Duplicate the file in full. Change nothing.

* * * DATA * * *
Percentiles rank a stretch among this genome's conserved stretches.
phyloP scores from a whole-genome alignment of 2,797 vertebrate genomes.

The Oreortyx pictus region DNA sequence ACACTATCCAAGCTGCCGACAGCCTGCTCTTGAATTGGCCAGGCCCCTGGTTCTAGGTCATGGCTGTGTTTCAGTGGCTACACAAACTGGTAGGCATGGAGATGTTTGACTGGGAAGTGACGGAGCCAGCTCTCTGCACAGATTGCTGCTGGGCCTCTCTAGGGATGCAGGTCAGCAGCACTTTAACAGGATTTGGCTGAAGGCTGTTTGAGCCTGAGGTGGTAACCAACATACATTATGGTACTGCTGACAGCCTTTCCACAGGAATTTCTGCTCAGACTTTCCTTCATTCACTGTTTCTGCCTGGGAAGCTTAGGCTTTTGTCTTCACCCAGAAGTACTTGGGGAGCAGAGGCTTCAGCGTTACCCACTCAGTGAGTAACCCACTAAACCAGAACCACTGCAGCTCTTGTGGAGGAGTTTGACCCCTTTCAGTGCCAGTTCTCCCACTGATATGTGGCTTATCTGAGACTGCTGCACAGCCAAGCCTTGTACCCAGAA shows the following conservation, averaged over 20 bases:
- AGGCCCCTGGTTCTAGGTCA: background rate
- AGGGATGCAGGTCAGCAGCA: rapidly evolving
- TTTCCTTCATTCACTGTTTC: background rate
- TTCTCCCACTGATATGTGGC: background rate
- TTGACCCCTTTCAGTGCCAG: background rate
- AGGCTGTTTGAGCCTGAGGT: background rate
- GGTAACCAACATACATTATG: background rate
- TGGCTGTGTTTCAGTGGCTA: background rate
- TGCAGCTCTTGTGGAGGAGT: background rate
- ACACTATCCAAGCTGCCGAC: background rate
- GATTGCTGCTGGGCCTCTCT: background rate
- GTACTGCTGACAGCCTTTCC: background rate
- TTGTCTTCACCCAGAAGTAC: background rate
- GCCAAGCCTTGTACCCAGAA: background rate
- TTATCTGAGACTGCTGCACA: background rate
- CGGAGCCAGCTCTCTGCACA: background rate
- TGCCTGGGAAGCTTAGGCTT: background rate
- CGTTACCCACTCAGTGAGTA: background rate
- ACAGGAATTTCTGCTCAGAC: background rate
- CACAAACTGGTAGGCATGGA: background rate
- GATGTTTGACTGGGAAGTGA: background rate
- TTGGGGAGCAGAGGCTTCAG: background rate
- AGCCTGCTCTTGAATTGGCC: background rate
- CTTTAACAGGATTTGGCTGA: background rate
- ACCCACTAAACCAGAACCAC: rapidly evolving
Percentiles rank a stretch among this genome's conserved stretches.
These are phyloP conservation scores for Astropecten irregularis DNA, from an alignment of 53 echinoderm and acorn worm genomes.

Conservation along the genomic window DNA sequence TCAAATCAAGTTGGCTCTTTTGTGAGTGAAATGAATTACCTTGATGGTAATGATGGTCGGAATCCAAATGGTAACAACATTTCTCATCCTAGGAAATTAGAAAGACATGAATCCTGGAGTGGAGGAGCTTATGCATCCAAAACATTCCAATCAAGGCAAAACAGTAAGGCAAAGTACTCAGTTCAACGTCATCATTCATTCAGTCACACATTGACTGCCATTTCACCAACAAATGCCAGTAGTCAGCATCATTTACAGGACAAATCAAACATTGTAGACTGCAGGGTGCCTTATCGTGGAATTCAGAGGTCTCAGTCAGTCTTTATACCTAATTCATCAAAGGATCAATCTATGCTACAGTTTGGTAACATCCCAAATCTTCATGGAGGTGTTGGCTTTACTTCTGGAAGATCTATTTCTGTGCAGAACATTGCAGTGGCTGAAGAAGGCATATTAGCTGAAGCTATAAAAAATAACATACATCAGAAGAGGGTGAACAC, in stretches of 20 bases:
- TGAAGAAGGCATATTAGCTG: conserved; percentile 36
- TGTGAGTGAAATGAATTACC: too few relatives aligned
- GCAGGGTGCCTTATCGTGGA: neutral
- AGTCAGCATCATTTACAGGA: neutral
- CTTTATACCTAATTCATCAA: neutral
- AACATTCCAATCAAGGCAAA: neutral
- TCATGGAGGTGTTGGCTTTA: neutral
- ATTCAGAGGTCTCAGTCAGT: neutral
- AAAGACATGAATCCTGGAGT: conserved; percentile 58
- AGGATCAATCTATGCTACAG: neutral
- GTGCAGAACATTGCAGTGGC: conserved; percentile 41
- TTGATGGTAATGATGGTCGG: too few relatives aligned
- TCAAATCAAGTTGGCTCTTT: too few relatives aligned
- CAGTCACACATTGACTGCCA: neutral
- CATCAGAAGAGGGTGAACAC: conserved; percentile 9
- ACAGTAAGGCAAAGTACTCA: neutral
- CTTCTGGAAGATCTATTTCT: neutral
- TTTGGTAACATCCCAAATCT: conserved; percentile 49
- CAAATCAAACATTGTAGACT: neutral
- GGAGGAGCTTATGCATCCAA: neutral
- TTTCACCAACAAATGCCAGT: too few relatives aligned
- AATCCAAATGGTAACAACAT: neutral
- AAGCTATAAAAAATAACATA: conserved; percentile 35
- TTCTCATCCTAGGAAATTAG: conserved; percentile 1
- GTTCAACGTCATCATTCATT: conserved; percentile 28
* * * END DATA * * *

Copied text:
Percentiles rank a stretch among this genome's conserved stretches.
phyloP scores from a whole-genome alignment of 2,797 vertebrate genomes.

The Oreortyx pictus region DNA sequence ACACTATCCAAGCTGCCGACAGCCTGCTCTTGAATTGGCCAGGCCCCTGGTTCTAGGTCATGGCTGTGTTTCAGTGGCTACACAAACTGGTAGGCATGGAGATGTTTGACTGGGAAGTGACGGAGCCAGCTCTCTGCACAGATTGCTGCTGGGCCTCTCTAGGGATGCAGGTCAGCAGCACTTTAACAGGATTTGGCTGAAGGCTGTTTGAGCCTGAGGTGGTAACCAACATACATTATGGTACTGCTGACAGCCTTTCCACAGGAATTTCTGCTCAGACTTTCCTTCATTCACTGTTTCTGCCTGGGAAGCTTAGGCTTTTGTCTTCACCCAGAAGTACTTGGGGAGCAGAGGCTTCAGCGTTACCCACTCAGTGAGTAACCCACTAAACCAGAACCACTGCAGCTCTTGTGGAGGAGTTTGACCCCTTTCAGTGCCAGTTCTCCCACTGATATGTGGCTTATCTGAGACTGCTGCACAGCCAAGCCTTGTACCCAGAA shows the following conservation, averaged over 20 bases:
- AGGCCCCTGGTTCTAGGTCA: background rate
- AGGGATGCAGGTCAGCAGCA: rapidly evolving
- TTTCCTTCATTCACTGTTTC: background rate
- TTCTCCCACTGATATGTGGC: background rate
- TTGACCCCTTTCAGTGCCAG: background rate
- AGGCTGTTTGAGCCTGAGGT: background rate
- GGTAACCAACATACATTATG: background rate
- TGGCTGTGTTTCAGTGGCTA: background rate
- TGCAGCTCTTGTGGAGGAGT: background rate
- ACACTATCCAAGCTGCCGAC: background rate
- GATTGCTGCTGGGCCTCTCT: background rate
- GTACTGCTGACAGCCTTTCC: background rate
- TTGTCTTCACCCAGAAGTAC: background rate
- GCCAAGCCTTGTACCCAGAA: background rate
- TTATCTGAGACTGCTGCACA: background rate
- CGGAGCCAGCTCTCTGCACA: background rate
- TGCCTGGGAAGCTTAGGCTT: background rate
- CGTTACCCACTCAGTGAGTA: background rate
- ACAGGAATTTCTGCTCAGAC: background rate
- CACAAACTGGTAGGCATGGA: background rate
- GATGTTTGACTGGGAAGTGA: background rate
- TTGGGGAGCAGAGGCTTCAG: background rate
- AGCCTGCTCTTGAATTGGCC: background rate
- CTTTAACAGGATTTGGCTGA: background rate
- ACCCACTAAACCAGAACCAC: rapidly evolving
Percentiles rank a stretch among this genome's conserved stretches.
These are phyloP conservation scores for Astropecten irregularis DNA, from an alignment of 53 echinoderm and acorn worm genomes.

Conservation along the genomic window DNA sequence TCAAATCAAGTTGGCTCTTTTGTGAGTGAAATGAATTACCTTGATGGTAATGATGGTCGGAATCCAAATGGTAACAACATTTCTCATCCTAGGAAATTAGAAAGACATGAATCCTGGAGTGGAGGAGCTTATGCATCCAAAACATTCCAATCAAGGCAAAACAGTAAGGCAAAGTACTCAGTTCAACGTCATCATTCATTCAGTCACACATTGACTGCCATTTCACCAACAAATGCCAGTAGTCAGCATCATTTACAGGACAAATCAAACATTGTAGACTGCAGGGTGCCTTATCGTGGAATTCAGAGGTCTCAGTCAGTCTTTATACCTAATTCATCAAAGGATCAATCTATGCTACAGTTTGGTAACATCCCAAATCTTCATGGAGGTGTTGGCTTTACTTCTGGAAGATCTATTTCTGTGCAGAACATTGCAGTGGCTGAAGAAGGCATATTAGCTGAAGCTATAAAAAATAACATACATCAGAAGAGGGTGAACAC, in stretches of 20 bases:
- TGAAGAAGGCATATTAGCTG: conserved; percentile 36
- TGTGAGTGAAATGAATTACC: too few relatives aligned
- GCAGGGTGCCTTATCGTGGA: neutral
- AGTCAGCATCATTTACAGGA: neutral
- CTTTATACCTAATTCATCAA: neutral
- AACATTCCAATCAAGGCAAA: neutral
- TCATGGAGGTGTTGGCTTTA: neutral
- ATTCAGAGGTCTCAGTCAGT: neutral
- AAAGACATGAATCCTGGAGT: conserved; percentile 58
- AGGATCAATCTATGCTACAG: neutral
- GTGCAGAACATTGCAGTGGC: conserved; percentile 41
- TTGATGGTAATGATGGTCGG: too few relatives aligned
- TCAAATCAAGTTGGCTCTTT: too few relatives aligned
- CAGTCACACATTGACTGCCA: neutral
- CATCAGAAGAGGGTGAACAC: conserved; percentile 9
- ACAGTAAGGCAAAGTACTCA: neutral
- CTTCTGGAAGATCTATTTCT: neutral
- TTTGGTAACATCCCAAATCT: conserved; percentile 49
- CAAATCAAACATTGTAGACT: neutral
- GGAGGAGCTTATGCATCCAA: neutral
- TTTCACCAACAAATGCCAGT: too few relatives aligned
- AATCCAAATGGTAACAACAT: neutral
- AAGCTATAAAAAATAACATA: conserved; percentile 35
- TTCTCATCCTAGGAAATTAG: conserved; percentile 1
- GTTCAACGTCATCATTCATT: conserved; percentile 28